I recently had a second child and watching her, I keep telling my wife that I'm overcome with this little one. I feel like I miss her already yet she's only 8 months. Turns out I'm just cherishing her. I feel like that for Mo. He's the best.

2008-10-07 09:07:08
8.   Max
1 5

my dislike for the sox intensified after i moved to boston. i think i have made the red sox stand for other things i dislike about the area

Bingo. William, I think you might feel differently if you had to live anywhere in New England. The smallmindedness of many RS Nation "members" regarding their team and the need to belittle anything NY-related is astounding in its breadth.

BTW, I noticed a very similar type of passive-aggressive inferiority complex when I lived in Chicago in the '80s, when the Mets were a good team. Wrigley and Fenway felt like very similar places when there was a NY team in town.

2008-10-07 09:07:41
9.   pistolpete
1 Not me, I'm still aggravated as hell at the sight of this team doing well. It's not so much the year-to-year successes, but the whole "Boston dominating professional sports" attitude that's in my face every day living up here in CT.

All we need is for the Bruins to win the Stanley Cup in the next year or so and the city will implode from its own arrogance.

6 And evident, might I add, the last time the Yankees met Anaheim during the regular season. I remember thinking about how that might be their Achilles heel down the road.

The Sox infield, on the other hand, just didn't seem to miss anything last night.

2008-10-07 09:27:48
10.   Shaun P
5 I've actually warmed up to the Sox players more over my years of living out here. Lester, Lowell, Youkilis, Wakefield, Ortiz - all quality folks.

But bandwagon Sox fans and the ridiculous "Red Sox Nation" make for some trying experiences. Worse than the cattle path roads and no one knowing how to drive properly, much less actually obeying traffic laws! But I digress.

7 Mo is a joy and a wonder for sure.

2008-10-07 09:31:22
11.   williamnyy23
10 Unfortunately, the same could probably be said about the Yankees. There are definitely a lot of band wagon jumpers on our side, and I am sure the rest of the country got pretty sick about being force fed the Yankees over the past 10 seasons.
2008-10-07 09:36:40
12.   pistolpete
11 Still, I always sensed a reluctance by the media to embrace anything about the Yankees' success save for the wonder that is Derek Jeter.
2008-10-07 09:39:57
13.   JL25and3
Going into the Angels-Sox series, I thought my only rooting interest was for both teams to lose. But once it started - and particularly after game 1 - I realized how intensely I wanted the BoTox to lose.

I dislike the Angels as much as the next guy. I hate their spunky, gritty, productive-out style of play; I hate it more because of how it's praised as some morally superior style; and I especially hate it because they trounce the Yankees so thoroughly with it.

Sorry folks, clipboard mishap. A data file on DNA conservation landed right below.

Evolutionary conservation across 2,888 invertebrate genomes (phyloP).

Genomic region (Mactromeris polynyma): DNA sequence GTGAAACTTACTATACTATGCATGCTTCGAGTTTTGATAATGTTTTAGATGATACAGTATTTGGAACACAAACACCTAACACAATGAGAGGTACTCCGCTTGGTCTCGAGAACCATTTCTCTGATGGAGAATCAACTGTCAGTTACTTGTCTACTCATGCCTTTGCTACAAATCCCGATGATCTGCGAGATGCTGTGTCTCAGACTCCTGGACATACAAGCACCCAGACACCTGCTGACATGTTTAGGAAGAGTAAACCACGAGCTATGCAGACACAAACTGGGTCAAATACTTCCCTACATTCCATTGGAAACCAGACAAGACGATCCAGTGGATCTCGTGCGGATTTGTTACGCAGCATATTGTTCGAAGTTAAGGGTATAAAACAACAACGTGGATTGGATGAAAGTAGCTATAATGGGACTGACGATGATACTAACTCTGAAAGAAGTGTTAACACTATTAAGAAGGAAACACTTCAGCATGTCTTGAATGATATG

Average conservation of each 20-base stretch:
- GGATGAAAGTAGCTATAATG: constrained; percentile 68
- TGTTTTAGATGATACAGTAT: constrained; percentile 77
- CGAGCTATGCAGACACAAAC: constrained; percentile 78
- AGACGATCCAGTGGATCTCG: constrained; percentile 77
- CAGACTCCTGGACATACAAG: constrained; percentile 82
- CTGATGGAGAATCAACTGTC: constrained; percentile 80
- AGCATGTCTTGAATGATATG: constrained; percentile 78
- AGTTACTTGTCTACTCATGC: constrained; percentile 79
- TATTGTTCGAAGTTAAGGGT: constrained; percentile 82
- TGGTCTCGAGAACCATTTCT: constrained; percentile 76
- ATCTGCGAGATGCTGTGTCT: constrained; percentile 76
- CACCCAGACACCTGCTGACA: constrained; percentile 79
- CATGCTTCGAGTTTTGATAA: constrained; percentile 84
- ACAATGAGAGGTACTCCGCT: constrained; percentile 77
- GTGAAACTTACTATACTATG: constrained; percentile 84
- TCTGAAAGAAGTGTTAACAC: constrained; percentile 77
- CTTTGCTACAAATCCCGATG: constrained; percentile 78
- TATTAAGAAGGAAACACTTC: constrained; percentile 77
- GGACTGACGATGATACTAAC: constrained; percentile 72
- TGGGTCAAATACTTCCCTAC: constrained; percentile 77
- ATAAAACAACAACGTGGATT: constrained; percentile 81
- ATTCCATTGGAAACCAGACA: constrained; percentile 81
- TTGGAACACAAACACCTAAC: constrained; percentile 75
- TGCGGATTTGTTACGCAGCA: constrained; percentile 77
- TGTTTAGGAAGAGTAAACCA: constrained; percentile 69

But I'd much rather spend the winter hearing a bunch of Ecksteinian, Erstadian blather than to have to endure "the Red Sox dynasty."

Go Non-Demonic Rays!

2008-10-07 09:40:51
14.   JL25and3
11 That's their problem, not mine.

OK, it bugs me, too. But I can live with that.

2008-10-07 10:33:46
15.   bp1
Alex, nice piece. You're right - nothing makes Yankee fans wax poetic more than the mention of Mo.

It has been my honor to watch him all these years - to bear witness to what will some day be talked about with reverence and disbelief. Just think how his legend will grow after he retires. I cannot imagine how it will surpass the reality we have seen with our own eyes. The best ever. Case closed. We are damn lucky.

As far as the current playoffs, the only thing I am holding onto is the vision of a vicious and obnoxious boo when Manny returns to Fenway, followed by him hitting a 450 bomb off Beckett after which he stands at the plate for a good 10 count, admiring.

But that will sort of be like an matter anti-matter collision and you know what happens then. Boom.

2008-10-07 10:57:38
16.   Max
But that will sort of be like an matter anti-matter collision and you know what happens then. Boom.

One can only hope.

2008-10-07 11:31:30
17.   Bronxer
11 True for all teams, especially NY teams and the Red Sox.

All those years when the Yankees were dominant, constantly winning either the WS or the AL, I didn't care one bit about Boston and their fans. Yanks were champs and we had no real "rival", at least no competitive rival. And yet Boston fans detested the Yankees and Yankee fans.

Now I see the full swing. Boston fans winning a lot (at least a lot for them) and many of them not really worried a lot about the Yankees or their fans. The fact that they're playing TB instead of NY in the ALCS says a lot. And now, more than years past (save 2004) many of my friends who are Yankee fans simply detest the Sox and their fans.

What goes around ...